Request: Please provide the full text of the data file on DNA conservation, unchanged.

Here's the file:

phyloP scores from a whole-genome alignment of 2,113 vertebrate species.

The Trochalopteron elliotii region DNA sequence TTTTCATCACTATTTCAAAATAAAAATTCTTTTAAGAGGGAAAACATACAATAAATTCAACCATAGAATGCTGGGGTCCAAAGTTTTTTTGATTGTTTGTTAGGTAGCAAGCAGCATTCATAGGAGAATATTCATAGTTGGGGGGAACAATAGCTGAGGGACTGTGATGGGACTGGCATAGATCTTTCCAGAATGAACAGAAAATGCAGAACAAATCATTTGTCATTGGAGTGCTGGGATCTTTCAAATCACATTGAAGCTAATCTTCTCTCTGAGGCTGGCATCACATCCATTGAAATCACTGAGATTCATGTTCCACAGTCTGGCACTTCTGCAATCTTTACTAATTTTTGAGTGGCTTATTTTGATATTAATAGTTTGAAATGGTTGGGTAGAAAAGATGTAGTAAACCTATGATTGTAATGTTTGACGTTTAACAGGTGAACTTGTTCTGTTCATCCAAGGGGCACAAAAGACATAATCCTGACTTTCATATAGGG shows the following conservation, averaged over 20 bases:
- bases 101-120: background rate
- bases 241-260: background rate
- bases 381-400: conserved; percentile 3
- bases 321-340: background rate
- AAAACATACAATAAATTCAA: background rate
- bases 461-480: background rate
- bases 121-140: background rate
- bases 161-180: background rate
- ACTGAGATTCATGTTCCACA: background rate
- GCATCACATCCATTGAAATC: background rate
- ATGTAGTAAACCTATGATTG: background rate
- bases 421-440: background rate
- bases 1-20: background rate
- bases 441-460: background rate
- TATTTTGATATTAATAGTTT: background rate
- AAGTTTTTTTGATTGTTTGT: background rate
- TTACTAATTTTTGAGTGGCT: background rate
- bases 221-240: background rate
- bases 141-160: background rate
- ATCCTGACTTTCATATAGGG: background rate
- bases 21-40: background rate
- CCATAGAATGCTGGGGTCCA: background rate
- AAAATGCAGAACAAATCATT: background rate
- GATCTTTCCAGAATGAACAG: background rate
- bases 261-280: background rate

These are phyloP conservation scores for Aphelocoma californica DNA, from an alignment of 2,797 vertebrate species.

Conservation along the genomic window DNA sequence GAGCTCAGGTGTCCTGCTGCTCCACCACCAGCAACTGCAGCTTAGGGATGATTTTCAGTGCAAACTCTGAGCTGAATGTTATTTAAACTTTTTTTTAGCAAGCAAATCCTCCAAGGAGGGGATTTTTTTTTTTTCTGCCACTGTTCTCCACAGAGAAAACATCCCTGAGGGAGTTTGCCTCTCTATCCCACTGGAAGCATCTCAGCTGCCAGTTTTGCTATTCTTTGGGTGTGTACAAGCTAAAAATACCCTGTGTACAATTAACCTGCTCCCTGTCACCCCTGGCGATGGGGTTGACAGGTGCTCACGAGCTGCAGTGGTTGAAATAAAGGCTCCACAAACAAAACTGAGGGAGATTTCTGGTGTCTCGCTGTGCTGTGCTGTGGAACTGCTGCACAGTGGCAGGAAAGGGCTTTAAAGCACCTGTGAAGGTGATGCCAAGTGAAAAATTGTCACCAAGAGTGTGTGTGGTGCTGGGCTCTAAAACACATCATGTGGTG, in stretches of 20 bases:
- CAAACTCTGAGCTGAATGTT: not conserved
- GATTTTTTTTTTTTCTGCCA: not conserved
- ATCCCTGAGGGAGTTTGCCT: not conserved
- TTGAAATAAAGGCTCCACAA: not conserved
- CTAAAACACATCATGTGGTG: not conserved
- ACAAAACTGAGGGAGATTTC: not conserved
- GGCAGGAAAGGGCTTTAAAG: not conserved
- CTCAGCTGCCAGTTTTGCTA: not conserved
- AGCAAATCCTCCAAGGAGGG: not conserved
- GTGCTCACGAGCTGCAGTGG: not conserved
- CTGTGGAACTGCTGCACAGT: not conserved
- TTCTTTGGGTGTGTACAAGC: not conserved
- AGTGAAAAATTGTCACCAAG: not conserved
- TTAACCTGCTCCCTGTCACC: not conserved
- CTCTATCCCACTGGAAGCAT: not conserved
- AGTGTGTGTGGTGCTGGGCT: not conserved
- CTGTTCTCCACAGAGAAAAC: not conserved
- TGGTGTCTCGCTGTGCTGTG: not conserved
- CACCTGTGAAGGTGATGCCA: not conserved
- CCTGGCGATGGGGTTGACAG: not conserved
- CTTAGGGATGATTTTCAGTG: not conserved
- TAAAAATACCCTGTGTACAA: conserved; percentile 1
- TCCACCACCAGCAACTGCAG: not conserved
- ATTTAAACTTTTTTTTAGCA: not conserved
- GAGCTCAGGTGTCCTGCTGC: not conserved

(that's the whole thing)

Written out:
phyloP scores from a whole-genome alignment of 2,113 vertebrate species.

The Trochalopteron elliotii region DNA sequence TTTTCATCACTATTTCAAAATAAAAATTCTTTTAAGAGGGAAAACATACAATAAATTCAACCATAGAATGCTGGGGTCCAAAGTTTTTTTGATTGTTTGTTAGGTAGCAAGCAGCATTCATAGGAGAATATTCATAGTTGGGGGGAACAATAGCTGAGGGACTGTGATGGGACTGGCATAGATCTTTCCAGAATGAACAGAAAATGCAGAACAAATCATTTGTCATTGGAGTGCTGGGATCTTTCAAATCACATTGAAGCTAATCTTCTCTCTGAGGCTGGCATCACATCCATTGAAATCACTGAGATTCATGTTCCACAGTCTGGCACTTCTGCAATCTTTACTAATTTTTGAGTGGCTTATTTTGATATTAATAGTTTGAAATGGTTGGGTAGAAAAGATGTAGTAAACCTATGATTGTAATGTTTGACGTTTAACAGGTGAACTTGTTCTGTTCATCCAAGGGGCACAAAAGACATAATCCTGACTTTCATATAGGG shows the following conservation, averaged over 20 bases:
- bases 101-120: background rate
- bases 241-260: background rate
- bases 381-400: conserved; percentile 3
- bases 321-340: background rate
- AAAACATACAATAAATTCAA: background rate
- bases 461-480: background rate
- bases 121-140: background rate
- bases 161-180: background rate
- ACTGAGATTCATGTTCCACA: background rate
- GCATCACATCCATTGAAATC: background rate
- ATGTAGTAAACCTATGATTG: background rate
- bases 421-440: background rate
- bases 1-20: background rate
- bases 441-460: background rate
- TATTTTGATATTAATAGTTT: background rate
- AAGTTTTTTTGATTGTTTGT: background rate
- TTACTAATTTTTGAGTGGCT: background rate
- bases 221-240: background rate
- bases 141-160: background rate
- ATCCTGACTTTCATATAGGG: background rate
- bases 21-40: background rate
- CCATAGAATGCTGGGGTCCA: background rate
- AAAATGCAGAACAAATCATT: background rate
- GATCTTTCCAGAATGAACAG: background rate
- bases 261-280: background rate

These are phyloP conservation scores for Aphelocoma californica DNA, from an alignment of 2,797 vertebrate species.

Conservation along the genomic window DNA sequence GAGCTCAGGTGTCCTGCTGCTCCACCACCAGCAACTGCAGCTTAGGGATGATTTTCAGTGCAAACTCTGAGCTGAATGTTATTTAAACTTTTTTTTAGCAAGCAAATCCTCCAAGGAGGGGATTTTTTTTTTTTCTGCCACTGTTCTCCACAGAGAAAACATCCCTGAGGGAGTTTGCCTCTCTATCCCACTGGAAGCATCTCAGCTGCCAGTTTTGCTATTCTTTGGGTGTGTACAAGCTAAAAATACCCTGTGTACAATTAACCTGCTCCCTGTCACCCCTGGCGATGGGGTTGACAGGTGCTCACGAGCTGCAGTGGTTGAAATAAAGGCTCCACAAACAAAACTGAGGGAGATTTCTGGTGTCTCGCTGTGCTGTGCTGTGGAACTGCTGCACAGTGGCAGGAAAGGGCTTTAAAGCACCTGTGAAGGTGATGCCAAGTGAAAAATTGTCACCAAGAGTGTGTGTGGTGCTGGGCTCTAAAACACATCATGTGGTG, in stretches of 20 bases:
- CAAACTCTGAGCTGAATGTT: not conserved
- GATTTTTTTTTTTTCTGCCA: not conserved
- ATCCCTGAGGGAGTTTGCCT: not conserved
- TTGAAATAAAGGCTCCACAA: not conserved
- CTAAAACACATCATGTGGTG: not conserved
- ACAAAACTGAGGGAGATTTC: not conserved
- GGCAGGAAAGGGCTTTAAAG: not conserved
- CTCAGCTGCCAGTTTTGCTA: not conserved
- AGCAAATCCTCCAAGGAGGG: not conserved
- GTGCTCACGAGCTGCAGTGG: not conserved
- CTGTGGAACTGCTGCACAGT: not conserved
- TTCTTTGGGTGTGTACAAGC: not conserved
- AGTGAAAAATTGTCACCAAG: not conserved
- TTAACCTGCTCCCTGTCACC: not conserved
- CTCTATCCCACTGGAAGCAT: not conserved
- AGTGTGTGTGGTGCTGGGCT: not conserved
- CTGTTCTCCACAGAGAAAAC: not conserved
- TGGTGTCTCGCTGTGCTGTG: not conserved
- CACCTGTGAAGGTGATGCCA: not conserved
- CCTGGCGATGGGGTTGACAG: not conserved
- CTTAGGGATGATTTTCAGTG: not conserved
- TAAAAATACCCTGTGTACAA: conserved; percentile 1
- TCCACCACCAGCAACTGCAG: not conserved
- ATTTAAACTTTTTTTTAGCA: not conserved
- GAGCTCAGGTGTCCTGCTGC: not conserved